This post is a sponsored conversation on behalf of WriteShop. All opinions are my own.
I’ve been in a mini crisis over here because my 9 1/2-year-old isn’t reading and writing as well as I would like him to after several years of targeted intervention in those areas. It can be difficult to know whether a dyslexic child is truly struggling or if we’re pushing them too hard. Teaching reluctant writers and readers can be confusing!
Being a veteran homeschool mom doesn’t immunize me from struggles but my many years of homeschooling have taught me to expect bumps in the road and know that there are creative solutions out there. For reading, we signed our son up for a summer of educational therapy with our local NILD tutor. NILD combines the evidence-based Orton-Gillingham reading approach with a wide variety of working memory and processing tasks to strengthen those underlying areas of weakness.
For writing, we have been working slowly but surely through the WriteShop Junior, Book D writing curriculum. While there is no curriculum that is a perfect fit for all learners, WriteShop is so full of hands-on projects and interactive activities that I have very little adjusting to do to both hold my son’s attention and encourage this reluctant writer to write.
As a left-brained, linear thinker, it is tempting to think of hands on activities as ‘extra’ or even unnecessary. The truth is that these are the ways that our right-brained, creative types learn and remember!
Using Hands-on Activities and Dictation to Engage the Reluctant Writer
WriteShop includes a wide variety of hands-on activities and opportunities to narrate or dictate throughout each lesson.
Model and Teach: As the parent works through this part of the writing process, he or she models the new writing skill and the child is not required to write. I love that this part of the lesson is completely scripted. Teaching reluctant writers isn’t easy, so I appreciate having my hand held!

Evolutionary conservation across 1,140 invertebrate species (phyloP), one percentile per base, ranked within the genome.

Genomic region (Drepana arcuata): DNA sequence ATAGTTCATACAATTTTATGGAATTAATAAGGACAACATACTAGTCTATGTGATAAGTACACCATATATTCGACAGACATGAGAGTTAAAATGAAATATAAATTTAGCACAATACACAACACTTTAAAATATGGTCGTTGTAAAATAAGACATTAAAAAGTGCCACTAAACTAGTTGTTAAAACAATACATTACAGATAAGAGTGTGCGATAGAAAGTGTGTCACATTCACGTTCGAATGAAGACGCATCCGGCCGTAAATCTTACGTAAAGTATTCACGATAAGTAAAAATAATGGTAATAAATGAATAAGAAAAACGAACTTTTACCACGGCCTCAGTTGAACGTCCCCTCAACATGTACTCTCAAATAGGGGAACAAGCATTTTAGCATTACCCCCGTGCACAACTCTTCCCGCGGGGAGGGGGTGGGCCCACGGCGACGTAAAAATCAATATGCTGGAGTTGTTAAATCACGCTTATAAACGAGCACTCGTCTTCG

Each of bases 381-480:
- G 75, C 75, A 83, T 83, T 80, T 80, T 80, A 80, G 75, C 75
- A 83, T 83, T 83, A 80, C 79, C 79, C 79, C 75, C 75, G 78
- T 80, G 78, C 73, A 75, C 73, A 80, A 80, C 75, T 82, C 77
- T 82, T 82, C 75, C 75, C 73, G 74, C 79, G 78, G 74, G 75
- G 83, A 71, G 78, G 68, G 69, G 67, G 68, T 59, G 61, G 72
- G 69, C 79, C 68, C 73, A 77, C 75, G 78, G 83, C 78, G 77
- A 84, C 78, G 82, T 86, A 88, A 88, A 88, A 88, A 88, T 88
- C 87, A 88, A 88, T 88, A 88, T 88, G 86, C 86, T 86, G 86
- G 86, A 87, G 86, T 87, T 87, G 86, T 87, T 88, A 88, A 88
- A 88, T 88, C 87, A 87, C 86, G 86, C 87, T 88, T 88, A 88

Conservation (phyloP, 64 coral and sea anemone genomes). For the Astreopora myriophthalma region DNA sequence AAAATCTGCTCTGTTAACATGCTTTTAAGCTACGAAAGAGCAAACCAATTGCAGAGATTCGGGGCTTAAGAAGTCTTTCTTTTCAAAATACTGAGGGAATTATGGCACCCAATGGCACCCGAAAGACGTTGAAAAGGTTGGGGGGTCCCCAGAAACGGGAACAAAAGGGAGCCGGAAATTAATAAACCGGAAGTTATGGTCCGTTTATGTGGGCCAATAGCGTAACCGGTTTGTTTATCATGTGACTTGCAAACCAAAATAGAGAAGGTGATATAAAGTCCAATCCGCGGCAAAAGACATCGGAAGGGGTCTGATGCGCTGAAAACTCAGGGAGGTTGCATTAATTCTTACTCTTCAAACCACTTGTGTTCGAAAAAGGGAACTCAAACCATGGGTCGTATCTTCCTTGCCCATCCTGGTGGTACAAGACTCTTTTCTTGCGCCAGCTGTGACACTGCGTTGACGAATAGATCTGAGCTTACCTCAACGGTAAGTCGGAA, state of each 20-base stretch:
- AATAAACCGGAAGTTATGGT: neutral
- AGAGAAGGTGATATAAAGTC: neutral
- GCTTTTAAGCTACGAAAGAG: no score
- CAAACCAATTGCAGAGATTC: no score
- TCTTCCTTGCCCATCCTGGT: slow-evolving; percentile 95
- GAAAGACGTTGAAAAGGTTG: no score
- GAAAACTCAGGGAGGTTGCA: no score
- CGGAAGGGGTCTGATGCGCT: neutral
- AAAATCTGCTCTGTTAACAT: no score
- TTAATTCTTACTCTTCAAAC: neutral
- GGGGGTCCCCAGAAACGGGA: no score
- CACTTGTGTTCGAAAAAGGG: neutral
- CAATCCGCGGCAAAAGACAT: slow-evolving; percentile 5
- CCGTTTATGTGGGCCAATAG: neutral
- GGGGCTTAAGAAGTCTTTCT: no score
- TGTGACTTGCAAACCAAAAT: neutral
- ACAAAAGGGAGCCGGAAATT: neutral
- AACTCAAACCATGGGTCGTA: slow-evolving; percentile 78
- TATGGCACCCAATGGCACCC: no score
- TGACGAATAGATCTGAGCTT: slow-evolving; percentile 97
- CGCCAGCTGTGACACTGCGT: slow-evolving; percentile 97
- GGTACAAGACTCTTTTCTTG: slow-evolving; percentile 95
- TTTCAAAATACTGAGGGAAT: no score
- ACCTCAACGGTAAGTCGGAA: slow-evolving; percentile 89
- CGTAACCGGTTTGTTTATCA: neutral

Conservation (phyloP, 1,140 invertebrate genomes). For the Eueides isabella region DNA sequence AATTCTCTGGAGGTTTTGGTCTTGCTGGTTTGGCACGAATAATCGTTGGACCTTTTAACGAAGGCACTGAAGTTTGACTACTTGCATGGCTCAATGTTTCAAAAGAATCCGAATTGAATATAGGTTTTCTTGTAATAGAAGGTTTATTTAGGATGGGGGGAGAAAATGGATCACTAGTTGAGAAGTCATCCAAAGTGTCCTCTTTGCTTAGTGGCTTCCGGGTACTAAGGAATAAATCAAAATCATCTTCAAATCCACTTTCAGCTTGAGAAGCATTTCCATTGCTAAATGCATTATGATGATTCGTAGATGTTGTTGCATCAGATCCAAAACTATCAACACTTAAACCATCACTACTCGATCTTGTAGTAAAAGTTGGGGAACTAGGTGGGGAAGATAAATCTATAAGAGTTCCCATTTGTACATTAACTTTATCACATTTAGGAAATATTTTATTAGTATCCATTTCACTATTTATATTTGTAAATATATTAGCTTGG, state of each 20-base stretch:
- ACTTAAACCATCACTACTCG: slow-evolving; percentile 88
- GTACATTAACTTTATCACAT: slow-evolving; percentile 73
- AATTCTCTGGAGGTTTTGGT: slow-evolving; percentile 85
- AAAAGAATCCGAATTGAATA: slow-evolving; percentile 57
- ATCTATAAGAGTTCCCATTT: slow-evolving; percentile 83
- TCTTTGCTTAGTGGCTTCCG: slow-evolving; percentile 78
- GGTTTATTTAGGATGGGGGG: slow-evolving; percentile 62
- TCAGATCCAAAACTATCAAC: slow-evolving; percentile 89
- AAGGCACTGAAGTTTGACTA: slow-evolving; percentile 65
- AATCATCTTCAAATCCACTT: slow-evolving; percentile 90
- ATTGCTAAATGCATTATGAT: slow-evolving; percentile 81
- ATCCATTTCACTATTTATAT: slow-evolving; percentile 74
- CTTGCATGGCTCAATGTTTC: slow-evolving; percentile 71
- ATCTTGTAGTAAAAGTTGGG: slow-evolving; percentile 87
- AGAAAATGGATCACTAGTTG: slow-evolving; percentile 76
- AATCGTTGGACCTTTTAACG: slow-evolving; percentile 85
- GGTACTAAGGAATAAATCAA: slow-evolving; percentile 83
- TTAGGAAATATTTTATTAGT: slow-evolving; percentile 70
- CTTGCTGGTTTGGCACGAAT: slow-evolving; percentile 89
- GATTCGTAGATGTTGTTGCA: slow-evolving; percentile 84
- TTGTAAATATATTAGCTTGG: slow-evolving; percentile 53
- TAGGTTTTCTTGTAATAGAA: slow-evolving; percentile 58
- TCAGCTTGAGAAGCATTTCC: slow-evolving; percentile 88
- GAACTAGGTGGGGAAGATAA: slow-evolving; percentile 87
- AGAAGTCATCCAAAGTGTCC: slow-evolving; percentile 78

Pre-writing: Each WriteShop lesson introduces the new writing concepts with a pre-writing activity that is hands-on, and often verbal, so there isn’t any writing involved.
Skill Builders: In this part of the lesson, worksheets, games, or other activities are used to introduce or give practice with the new writing skill.
Brainstorming: My son loves this part of the writing process. He struggles to write, but he has no trouble generating ideas. During this stage, he is encouraged to think creatively and use his imagination while I write all of his ideas on a whiteboard. This assistance, really helps him to form his ideas before setting a pen to paper.
The Writing Project: Each lesson’s writing project is a culmination of the previous parts of the lesson. Kids are encouraged to write their ‘sloppy copy’ – a term my older kids have carried with them well past their WriteShop Junior days. And hey, what boy isn’t happy to create a sloppy copy or a sloppy anything for that matter!?
Smaller Steps and Flying Higher: Each writing project also includes ideas for both the reluctant writer or the accelerated writer in the Smaller Steps and Flying Higher section of the lesson. These ‘smaller steps’ include many of the accommodations I know work best with my struggling writers such as allowing dictation, creating posters, and creating word banks.
Editing and Revising: Parents walk and talk their kids through the editing process. I love WriteShop’s encouragement to look for words and sentences that are correct – the “Job Well Done” search – using checklists and the Fold-N-Go grammar guides for reference. My kids who struggle with writing need a lot of encouragement.
Publishing the Project: This final step of the writing process has been a huge motivator for my struggling writer. Students are encouraged to publish their final draft in a fun and creative way. Our reluctant writer loves to share the polished final draft of his hard work by displaying it in a frame or lift-the-flap book or by presenting his funny story to our family.
So much of teaching a struggling learner is about encouraging them to persevere through difficulties. It is no wonder that kids resist writing when reading, writing, and spelling are hard. Finding the right tools to teach kids in an engaging, hands-on and interactive way can help motivate even the most reluctant of writers.
Visit the WriteShop website for more information and to purchase.